4. Ellingworth certainly has something special. I am not so sure the under 23 production line is still producing the same quality and quantity in his absence. Hard act to follow, certainly Scandri could not maintain the discipline and production line.
    Its probably in Sky’s best interest for some younger riders to spend the first couple of seasons with other teams. There is a limit to how many young riders you can cater for in a 27 rider squad. This spreading of young talent around other teams has always been one of SKY’s policies.

  5. No one has bothered to mention the Sky/BC is set up exactly like USAC/USPS. BC has no incentive to enforce any rules when they are also responsible for SKy’s success.

    Given the priorities are clearly arranged for success/wins how can anyone be confident the sport is still a sport since the Hein/Armstrong/Wiesel sports fraud?

    • To what extent was USAC responsible for policing USPS? It was the UCI and WADA rather than national federations.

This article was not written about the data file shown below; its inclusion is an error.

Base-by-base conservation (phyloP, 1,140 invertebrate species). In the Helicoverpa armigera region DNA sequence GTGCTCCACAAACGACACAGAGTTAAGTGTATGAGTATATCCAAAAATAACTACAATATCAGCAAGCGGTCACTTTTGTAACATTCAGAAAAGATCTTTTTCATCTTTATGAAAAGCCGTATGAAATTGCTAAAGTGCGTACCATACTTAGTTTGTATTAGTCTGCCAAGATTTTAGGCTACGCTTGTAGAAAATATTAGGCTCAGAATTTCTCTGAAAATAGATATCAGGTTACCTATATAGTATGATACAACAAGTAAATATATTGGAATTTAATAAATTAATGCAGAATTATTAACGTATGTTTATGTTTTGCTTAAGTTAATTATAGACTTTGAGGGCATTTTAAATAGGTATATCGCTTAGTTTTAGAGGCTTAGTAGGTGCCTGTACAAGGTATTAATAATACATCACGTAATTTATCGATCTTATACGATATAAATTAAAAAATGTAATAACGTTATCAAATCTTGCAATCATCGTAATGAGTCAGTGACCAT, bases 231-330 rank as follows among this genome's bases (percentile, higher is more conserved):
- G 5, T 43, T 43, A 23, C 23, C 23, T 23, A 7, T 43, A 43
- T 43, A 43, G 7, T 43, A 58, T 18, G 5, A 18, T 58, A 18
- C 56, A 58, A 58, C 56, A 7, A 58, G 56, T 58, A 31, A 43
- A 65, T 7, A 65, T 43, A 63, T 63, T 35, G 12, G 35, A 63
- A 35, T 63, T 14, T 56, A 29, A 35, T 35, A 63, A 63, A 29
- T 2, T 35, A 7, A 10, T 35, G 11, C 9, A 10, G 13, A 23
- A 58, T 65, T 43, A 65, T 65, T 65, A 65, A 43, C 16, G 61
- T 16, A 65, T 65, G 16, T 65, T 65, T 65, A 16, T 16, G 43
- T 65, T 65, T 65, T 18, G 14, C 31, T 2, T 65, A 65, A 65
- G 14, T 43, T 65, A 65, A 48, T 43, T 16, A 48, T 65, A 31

They have had reviews to try and separate BC from Sky but it’s clear there’s big overlap.

      • Inner Ring,

        WADA is not an anti-doping enforcer. They provide standards for testing for all parties and largely advocate clean-er athletes but cannot themselves open cases. They do things like warn the world sports federations are hiding positives, stuff that generally displeases Olympic sports, but they do not open cases.

        It is up to the testing authority to specify tests and open cases. Testing authorities are generally, the UCI for cycling, the National Federation and event promoters. USA Cycling is one party responsible for testing and processing recommended positives. They don’t test, or don’t process positives to suit themselves.

        In contrast, the whole Armstrong affair was where Armstrong’s/Wiesel/Hein tyranny came to an end as the athletes, besides Landis, did not report to the sports federation, but directly to USADA who then applied cycling’s sanctions and extended them a bit.